Whatever it is you are seeking from your massage experience it is best to communicate your needs, concerns, and areas that you want to address as well as areas that are more sensitive to you so that we can offer you the massage experience and effect that you are seeking.

Yours in Health and Wellness,

Kristeen Smart aka Kristeen Kish

CAMTC Certified Massage Therapist

Facebooktwittergoogle_pluspinteresttumblr

Cortisol, the “Evil” Stress Hormone

Cortisol and weight gain:

The other night I was having a conversation with a client who is struggling to lose weight and she stated that her cortisol levels are too high. This is a common problem for many of us.

As she and I were talking I realized that cortisol has its benefits

I got to thinking about why our cortisol rises, situations in which we might need what that hormone has to offer us. What is it about stress that would cause this need for a hormone that stores fat and keeps us awake at night? SURVIVAL!

I laughed and said to my client “Skinny people do not make it on Survivor” she laughed and agreed, yes that fat storage has its place in times of great physical stress such as famine, drought, and threat to our psychical survival.

Why does our body react to emotional stress the same way it would physical danger?

Our bodies cannot distinguish between a physical threat of harm and an emotional one, to the body it is all the same, your mind perceives ALL STRESS as if you are in danger and must prepare to survive, it really is that simple.

Lets take a look at the Pros and Cons of this “evil” hormone:

The following article has a lot of information on cortisol and its physical effects on the body http://www.fitness4her.com/the-pros-and-cons-of-cortisol-the-key-to-fighting-belly-fight/

Cortisol is a hormone in the body that is secreted by the adrenal glands and provides for the following functions:

  • Proper glucose metabolism

  • Regulation of blood pressure

  • Insulin release for blood sugar maintenance

  • Immune function

  • Inflammatory response

  • A quick burst of energy in times of fight or flight.

  • Heightened memory functions.

  • Boosts the immune system.

  • Lowers sensitivity to pain.

  • Helps to maintain homeostasis in the body.

Often referred to as the stress hormone because of the high levels of cortisol released in the bloodstream when the body is enduring a great amount of stress, too much cortisol can cause problems with your health such as:

  • Increased belly fat which is associated with a greater amount of health problems.

  • Impaired cognitive performance.

  • Suppressed thyroid function.

  • Blood sugar imbalances like hyperglycemia.

  • Decreased bone density.

  • Decreased muscle tissue.

  • High blood pressure.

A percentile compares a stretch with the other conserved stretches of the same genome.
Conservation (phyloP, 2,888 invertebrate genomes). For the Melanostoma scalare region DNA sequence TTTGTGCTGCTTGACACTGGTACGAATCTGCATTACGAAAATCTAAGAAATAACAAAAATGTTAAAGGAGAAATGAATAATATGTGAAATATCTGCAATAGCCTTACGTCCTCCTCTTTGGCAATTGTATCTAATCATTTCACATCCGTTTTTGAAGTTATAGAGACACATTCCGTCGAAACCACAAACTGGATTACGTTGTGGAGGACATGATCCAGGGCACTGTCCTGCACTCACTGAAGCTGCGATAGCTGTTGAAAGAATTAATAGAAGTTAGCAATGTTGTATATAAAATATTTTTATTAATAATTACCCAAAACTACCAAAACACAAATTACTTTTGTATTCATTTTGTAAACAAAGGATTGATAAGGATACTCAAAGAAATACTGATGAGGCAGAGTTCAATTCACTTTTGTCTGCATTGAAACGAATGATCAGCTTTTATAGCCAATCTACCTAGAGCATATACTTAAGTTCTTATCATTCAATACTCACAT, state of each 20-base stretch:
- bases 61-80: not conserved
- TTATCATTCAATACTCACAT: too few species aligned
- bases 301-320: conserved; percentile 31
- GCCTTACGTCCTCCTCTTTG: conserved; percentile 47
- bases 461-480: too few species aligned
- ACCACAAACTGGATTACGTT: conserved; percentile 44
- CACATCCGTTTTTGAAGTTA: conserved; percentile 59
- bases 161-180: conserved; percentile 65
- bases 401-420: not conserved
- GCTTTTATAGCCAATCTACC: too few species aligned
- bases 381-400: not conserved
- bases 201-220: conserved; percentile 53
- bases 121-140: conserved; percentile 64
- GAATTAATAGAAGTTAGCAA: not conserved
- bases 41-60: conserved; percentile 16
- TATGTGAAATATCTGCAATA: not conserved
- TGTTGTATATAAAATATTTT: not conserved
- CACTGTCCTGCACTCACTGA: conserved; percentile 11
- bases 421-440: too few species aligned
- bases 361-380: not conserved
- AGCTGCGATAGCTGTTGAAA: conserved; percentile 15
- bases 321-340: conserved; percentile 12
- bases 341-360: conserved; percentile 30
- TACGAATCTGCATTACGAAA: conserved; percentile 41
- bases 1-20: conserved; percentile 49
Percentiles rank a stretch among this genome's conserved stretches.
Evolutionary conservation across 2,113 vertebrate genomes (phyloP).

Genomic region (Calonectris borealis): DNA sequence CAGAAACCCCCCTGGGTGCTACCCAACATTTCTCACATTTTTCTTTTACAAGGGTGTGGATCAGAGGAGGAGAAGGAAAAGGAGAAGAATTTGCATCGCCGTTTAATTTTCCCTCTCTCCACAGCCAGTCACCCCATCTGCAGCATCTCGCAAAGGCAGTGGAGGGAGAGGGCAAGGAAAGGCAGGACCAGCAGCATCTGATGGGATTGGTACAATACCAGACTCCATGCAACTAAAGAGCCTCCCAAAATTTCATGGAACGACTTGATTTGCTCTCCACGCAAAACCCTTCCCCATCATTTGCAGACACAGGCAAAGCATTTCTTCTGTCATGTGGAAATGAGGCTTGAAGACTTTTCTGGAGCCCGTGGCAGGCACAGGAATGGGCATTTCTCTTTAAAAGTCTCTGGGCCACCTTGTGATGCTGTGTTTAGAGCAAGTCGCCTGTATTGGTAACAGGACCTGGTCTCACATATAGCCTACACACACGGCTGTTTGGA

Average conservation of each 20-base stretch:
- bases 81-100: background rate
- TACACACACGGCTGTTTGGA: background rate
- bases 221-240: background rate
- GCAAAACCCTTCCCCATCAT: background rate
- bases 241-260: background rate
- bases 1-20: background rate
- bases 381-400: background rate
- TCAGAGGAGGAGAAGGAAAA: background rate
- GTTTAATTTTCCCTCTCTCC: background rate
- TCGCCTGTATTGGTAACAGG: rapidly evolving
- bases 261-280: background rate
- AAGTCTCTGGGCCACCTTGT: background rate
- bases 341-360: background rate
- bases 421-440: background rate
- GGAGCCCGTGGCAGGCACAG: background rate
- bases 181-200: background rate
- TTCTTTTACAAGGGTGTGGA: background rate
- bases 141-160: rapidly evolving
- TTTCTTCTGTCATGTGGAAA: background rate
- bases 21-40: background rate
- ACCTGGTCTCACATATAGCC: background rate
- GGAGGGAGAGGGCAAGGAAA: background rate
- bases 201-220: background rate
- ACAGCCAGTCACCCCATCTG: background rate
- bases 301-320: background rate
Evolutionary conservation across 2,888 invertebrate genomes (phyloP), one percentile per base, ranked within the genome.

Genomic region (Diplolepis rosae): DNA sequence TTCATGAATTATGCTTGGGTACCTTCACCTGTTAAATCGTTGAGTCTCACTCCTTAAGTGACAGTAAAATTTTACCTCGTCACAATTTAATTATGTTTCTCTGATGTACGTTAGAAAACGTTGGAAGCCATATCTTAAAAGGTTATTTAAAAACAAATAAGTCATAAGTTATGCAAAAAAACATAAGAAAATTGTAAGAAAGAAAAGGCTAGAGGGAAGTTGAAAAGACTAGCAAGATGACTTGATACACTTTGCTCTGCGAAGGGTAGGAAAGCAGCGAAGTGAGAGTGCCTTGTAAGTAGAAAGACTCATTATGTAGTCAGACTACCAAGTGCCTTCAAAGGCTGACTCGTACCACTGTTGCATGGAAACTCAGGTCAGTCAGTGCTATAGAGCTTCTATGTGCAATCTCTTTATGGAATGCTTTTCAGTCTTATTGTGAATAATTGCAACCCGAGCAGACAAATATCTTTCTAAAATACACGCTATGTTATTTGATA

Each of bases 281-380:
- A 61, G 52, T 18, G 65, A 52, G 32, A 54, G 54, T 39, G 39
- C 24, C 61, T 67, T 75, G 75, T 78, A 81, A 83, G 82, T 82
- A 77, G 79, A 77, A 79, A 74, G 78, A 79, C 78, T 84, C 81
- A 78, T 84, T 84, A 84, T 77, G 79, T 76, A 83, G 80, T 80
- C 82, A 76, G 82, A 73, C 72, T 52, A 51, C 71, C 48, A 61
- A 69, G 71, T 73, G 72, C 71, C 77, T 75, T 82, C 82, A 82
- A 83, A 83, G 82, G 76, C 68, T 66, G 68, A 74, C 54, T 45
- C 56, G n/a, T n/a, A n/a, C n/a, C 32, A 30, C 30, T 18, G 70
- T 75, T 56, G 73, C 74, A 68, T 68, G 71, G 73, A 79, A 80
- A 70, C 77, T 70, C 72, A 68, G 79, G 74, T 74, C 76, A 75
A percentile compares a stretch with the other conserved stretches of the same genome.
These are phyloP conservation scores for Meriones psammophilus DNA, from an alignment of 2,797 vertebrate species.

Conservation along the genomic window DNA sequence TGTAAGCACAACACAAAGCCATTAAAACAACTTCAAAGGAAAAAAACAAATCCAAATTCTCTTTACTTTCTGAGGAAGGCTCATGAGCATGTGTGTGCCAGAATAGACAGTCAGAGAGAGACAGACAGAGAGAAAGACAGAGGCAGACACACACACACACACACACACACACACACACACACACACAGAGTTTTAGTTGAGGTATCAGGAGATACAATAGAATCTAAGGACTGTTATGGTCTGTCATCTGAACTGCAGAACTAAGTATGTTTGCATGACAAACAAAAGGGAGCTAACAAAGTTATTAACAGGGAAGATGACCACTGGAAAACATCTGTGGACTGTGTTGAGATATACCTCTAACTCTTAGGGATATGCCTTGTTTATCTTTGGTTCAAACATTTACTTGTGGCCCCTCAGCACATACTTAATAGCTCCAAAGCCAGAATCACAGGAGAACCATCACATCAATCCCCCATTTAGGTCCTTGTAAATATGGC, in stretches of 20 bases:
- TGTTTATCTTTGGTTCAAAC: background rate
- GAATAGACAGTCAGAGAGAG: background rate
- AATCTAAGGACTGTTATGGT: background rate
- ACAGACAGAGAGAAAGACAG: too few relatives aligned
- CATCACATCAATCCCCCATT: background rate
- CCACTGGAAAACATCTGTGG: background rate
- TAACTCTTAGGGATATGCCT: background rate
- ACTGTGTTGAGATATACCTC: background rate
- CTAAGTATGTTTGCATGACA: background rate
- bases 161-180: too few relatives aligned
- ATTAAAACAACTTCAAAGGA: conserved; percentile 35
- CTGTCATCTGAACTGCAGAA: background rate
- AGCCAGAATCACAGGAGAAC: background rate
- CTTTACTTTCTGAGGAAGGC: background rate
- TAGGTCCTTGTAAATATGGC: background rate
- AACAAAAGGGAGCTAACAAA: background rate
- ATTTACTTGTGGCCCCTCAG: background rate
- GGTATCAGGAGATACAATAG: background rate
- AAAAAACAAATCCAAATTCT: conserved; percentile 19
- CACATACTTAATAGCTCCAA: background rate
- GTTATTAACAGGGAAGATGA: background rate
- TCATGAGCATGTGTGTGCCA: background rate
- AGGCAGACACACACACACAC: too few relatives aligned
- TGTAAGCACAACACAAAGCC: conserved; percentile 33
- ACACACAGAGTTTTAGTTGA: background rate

• A lowered immune system.

  • Higher levels of cholesterol.

In the first list you will see that it helps to maintain homeostasis, regulates blood sugar, improves immune response and other things that are beneficial to survival. The second list are the unfortunate side effects of cortisol when it is not needed for survival.

So how do we minimize cortisol resulting from stress?

The article goes on to describe several ways to help minimize the negative effects of cortisol:

The key to keeping cortisol production at a healthy level is relaxation.  As a matter of fact, proper rest is vital to the body’s well being. Getting 8 hours of sleep rather than 6 can mean a reduction in cortisol of up to 50%. Other ways of reducing cortisol are:

  1. Meditation and prayer can cut cortisol by as much as 20%.

  2. Listen to some of your favorite music to cut cortisol by nearly 65%. Fill your iPod with some new tunes and take a walk to lower stress and reduce belly fat.

  3. Sip black tea. As it turns out, enjoying an afternoon tea has many health benefits such as reducing cortisol by about 45%.

  4. Attend church or other religious service and reduce cortisol by 25%.

  5. Do something nice for someone to reduce cortisol levels by 20%.

  6. Go for a massage. Let a professional work out the kinks of built up stress and stiffening of the muscles. It can reduce cortisol levels by 30%.

  7. Hang out with a fun loving friend. Someone you can laugh with and enjoy your time with, you’ll reduce cortisol by up to 39%.

  8. Have a romp in the bed with your lover. Increased stress and cortisol can boost your sex drive, so why not take advantage and enjoy some love-making, you’ll reduce stress and cortisol levels, while burning about 70 calories in about 30 minutes.

  9. Exercise regularly. By maintaining your exercise program, you’ll regulate cortisol levels and reduce stress and help to lower blood pressure.

  10. Put stress in its place. Life’s challenges are sure to follow us but we can take charge of how we handle them and not let them control us. Enjoy life and preserve your health and happiness.

In Summary:

Cortisol is necessary for human survival, unfortunately stress can trick the body into believing it is under physical threat causing it to produce more cortisol than is needed. Meditation, massage, exercise, and learning to control your stress can help you to reduce cortisol naturally.